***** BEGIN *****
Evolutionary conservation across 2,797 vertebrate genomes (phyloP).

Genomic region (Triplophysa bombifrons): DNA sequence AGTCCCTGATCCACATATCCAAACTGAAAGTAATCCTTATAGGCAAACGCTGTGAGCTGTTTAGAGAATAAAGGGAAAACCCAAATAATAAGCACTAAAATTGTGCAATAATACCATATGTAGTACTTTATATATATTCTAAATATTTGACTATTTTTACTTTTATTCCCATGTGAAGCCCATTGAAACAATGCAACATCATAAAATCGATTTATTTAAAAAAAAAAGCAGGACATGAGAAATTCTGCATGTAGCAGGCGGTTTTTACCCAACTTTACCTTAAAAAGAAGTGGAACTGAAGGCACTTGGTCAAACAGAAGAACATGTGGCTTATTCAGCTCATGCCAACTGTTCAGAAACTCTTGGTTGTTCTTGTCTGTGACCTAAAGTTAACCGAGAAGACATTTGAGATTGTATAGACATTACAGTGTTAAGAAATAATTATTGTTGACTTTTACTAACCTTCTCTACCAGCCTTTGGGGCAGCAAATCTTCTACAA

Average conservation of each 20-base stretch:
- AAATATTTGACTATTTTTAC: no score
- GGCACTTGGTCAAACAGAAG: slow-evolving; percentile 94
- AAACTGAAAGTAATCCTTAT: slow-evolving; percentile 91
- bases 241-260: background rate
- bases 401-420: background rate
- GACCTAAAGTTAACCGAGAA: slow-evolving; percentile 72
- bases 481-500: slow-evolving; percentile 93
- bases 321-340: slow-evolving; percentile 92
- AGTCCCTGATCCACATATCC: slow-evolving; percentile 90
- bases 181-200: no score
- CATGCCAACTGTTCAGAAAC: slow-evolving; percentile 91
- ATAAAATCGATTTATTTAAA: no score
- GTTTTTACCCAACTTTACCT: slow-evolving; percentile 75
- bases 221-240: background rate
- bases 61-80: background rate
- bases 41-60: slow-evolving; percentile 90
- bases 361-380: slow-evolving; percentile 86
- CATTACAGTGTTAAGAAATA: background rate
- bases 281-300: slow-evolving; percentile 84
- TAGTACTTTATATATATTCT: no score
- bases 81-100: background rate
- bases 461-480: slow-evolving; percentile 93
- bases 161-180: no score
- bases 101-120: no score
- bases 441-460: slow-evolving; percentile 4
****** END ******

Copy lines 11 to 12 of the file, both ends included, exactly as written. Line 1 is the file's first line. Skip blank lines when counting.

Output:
- bases 321-340: slow-evolving; percentile 92
- AGTCCCTGATCCACATATCC: slow-evolving; percentile 90